Assume twenty percent of your traffic arrives via a search engine. You have essentially given control of one-fifth of your business to Google, Yahoo! and MSN. How do you feel about that? … How do you regain control of your business if that percentage significantly increases, or if the search engines decide to use an algorithm that sends less traffic to your site? Online retailers need to think hard about how much control they have ceeded [sic] to search engines. On the surface, the traffic that comes from search engines seems like it is all incremental business. I highly doubt that it is.

His point is excellent. This search traffic should not be perceived as incremental icing on the cake, unless you are quite comfortable with the idea of handing control of these visits completely over to the search engines. If you aren’t being proactive about taking strategic search engine results pages as your own (through search engine optimization), this steady flow of traffic could be diverted tomorrow to your key competitors.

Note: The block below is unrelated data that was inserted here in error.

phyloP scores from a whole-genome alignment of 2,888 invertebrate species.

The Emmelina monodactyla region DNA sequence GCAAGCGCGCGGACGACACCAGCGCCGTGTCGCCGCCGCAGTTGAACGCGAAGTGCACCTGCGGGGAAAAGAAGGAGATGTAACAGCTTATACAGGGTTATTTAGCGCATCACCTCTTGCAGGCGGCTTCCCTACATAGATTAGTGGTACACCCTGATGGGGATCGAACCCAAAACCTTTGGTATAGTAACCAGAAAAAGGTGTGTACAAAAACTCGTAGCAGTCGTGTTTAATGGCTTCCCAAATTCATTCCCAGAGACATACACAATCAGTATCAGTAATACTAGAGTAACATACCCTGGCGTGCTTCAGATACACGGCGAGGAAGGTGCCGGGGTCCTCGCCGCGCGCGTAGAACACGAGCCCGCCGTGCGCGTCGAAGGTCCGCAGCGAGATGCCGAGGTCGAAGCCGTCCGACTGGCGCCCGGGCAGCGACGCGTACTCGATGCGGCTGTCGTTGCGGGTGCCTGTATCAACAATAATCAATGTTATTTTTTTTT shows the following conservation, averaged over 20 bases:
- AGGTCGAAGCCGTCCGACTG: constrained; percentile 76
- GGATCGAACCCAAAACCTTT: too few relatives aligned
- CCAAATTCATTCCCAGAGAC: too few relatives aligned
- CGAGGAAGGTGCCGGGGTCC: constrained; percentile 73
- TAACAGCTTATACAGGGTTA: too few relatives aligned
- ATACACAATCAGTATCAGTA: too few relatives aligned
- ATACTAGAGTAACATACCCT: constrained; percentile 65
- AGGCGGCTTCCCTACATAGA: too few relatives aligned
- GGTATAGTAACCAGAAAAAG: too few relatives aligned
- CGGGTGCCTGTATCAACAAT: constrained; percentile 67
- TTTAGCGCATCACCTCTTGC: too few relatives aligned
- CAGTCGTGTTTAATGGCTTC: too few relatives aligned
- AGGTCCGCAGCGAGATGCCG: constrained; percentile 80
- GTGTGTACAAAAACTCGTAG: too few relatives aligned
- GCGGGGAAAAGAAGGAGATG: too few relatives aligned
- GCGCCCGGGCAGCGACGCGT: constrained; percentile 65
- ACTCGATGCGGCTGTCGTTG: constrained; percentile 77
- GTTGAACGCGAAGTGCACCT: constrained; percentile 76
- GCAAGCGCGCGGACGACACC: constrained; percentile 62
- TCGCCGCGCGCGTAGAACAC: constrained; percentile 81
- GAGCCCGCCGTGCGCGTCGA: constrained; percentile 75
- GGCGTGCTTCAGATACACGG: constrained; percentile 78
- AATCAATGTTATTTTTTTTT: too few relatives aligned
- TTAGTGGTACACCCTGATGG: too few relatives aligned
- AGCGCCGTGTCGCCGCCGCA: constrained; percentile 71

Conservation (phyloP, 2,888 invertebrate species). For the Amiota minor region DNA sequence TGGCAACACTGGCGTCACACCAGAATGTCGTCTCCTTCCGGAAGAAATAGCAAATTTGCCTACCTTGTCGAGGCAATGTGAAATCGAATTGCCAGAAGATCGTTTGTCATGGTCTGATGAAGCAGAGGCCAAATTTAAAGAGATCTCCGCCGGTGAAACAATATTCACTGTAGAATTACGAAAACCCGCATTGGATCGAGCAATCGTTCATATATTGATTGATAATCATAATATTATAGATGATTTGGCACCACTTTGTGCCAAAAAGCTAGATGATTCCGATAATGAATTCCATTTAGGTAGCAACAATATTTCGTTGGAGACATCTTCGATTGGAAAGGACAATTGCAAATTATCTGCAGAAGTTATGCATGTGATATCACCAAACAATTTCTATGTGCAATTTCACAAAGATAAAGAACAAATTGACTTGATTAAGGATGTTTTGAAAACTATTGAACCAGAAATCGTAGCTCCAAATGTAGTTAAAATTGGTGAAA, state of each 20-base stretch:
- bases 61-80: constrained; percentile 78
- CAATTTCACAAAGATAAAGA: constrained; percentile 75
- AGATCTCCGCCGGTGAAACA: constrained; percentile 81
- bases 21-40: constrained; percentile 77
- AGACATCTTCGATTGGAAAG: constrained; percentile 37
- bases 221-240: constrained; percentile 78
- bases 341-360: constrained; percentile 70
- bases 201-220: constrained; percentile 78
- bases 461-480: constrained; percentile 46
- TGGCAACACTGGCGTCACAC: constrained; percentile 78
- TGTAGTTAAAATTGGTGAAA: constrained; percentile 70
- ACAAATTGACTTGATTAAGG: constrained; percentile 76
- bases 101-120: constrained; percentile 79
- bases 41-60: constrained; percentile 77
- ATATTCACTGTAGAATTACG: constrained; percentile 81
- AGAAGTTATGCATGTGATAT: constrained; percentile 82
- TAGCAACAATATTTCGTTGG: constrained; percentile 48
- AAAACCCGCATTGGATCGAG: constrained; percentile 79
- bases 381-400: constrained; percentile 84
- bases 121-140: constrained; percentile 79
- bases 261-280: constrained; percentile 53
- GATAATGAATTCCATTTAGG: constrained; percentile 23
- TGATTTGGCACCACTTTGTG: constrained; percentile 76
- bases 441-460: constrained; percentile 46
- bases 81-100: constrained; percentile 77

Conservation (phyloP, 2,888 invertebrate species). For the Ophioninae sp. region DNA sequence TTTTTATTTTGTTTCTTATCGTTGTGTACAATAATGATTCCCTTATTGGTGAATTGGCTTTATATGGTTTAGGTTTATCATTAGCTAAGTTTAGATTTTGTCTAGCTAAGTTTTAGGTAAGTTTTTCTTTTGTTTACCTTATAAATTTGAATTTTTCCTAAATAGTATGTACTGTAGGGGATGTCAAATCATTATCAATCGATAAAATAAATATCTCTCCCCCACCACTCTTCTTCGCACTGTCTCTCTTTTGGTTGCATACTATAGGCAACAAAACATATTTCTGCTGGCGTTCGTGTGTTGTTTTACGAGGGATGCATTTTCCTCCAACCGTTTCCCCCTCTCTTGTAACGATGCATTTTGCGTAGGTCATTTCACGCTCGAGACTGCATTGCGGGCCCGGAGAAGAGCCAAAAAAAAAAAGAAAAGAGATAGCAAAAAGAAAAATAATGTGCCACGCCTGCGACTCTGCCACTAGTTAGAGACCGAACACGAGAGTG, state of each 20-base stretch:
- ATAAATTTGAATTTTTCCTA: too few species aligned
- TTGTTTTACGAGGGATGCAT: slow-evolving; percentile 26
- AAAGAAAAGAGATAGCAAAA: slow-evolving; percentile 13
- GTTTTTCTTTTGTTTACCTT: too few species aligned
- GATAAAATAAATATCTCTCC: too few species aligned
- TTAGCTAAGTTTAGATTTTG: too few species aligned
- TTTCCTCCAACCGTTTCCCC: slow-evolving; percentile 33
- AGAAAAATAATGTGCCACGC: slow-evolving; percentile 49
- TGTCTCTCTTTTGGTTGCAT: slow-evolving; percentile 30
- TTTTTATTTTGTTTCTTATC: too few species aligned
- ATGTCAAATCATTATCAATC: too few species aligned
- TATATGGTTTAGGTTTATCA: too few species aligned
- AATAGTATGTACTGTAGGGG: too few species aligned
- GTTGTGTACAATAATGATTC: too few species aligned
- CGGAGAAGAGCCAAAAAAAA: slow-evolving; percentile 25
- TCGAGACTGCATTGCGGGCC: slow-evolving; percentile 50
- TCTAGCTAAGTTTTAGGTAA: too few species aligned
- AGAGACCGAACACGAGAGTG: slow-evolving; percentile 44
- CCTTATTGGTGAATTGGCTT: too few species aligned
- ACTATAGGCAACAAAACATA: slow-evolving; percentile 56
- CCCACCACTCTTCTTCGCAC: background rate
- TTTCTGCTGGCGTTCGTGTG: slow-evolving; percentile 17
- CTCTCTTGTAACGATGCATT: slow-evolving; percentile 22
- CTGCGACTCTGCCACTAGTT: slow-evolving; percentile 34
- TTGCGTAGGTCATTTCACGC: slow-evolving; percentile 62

The stakes can be considerable. Since search engine visits have been shown to convert more often to customers, compared to visits from other sources, losing this flow of traffic could be devastating to your business. If you don’t have a search engine optimization plan in place yet, start one now. It’s not a guarantee that you’ll be protected from the caprices of a search engine’s ever-changing algorithms, but it can reduce the risk to your bottom line.

What if the contents of your home page was ultimately controlled by Google?

I’ve noticed that the growing power of search engines has brought about a new way to look at the design of a commercial web site. The old approach was to design a site starting with the Home Page. That was the presumed entry page — at least much of the time.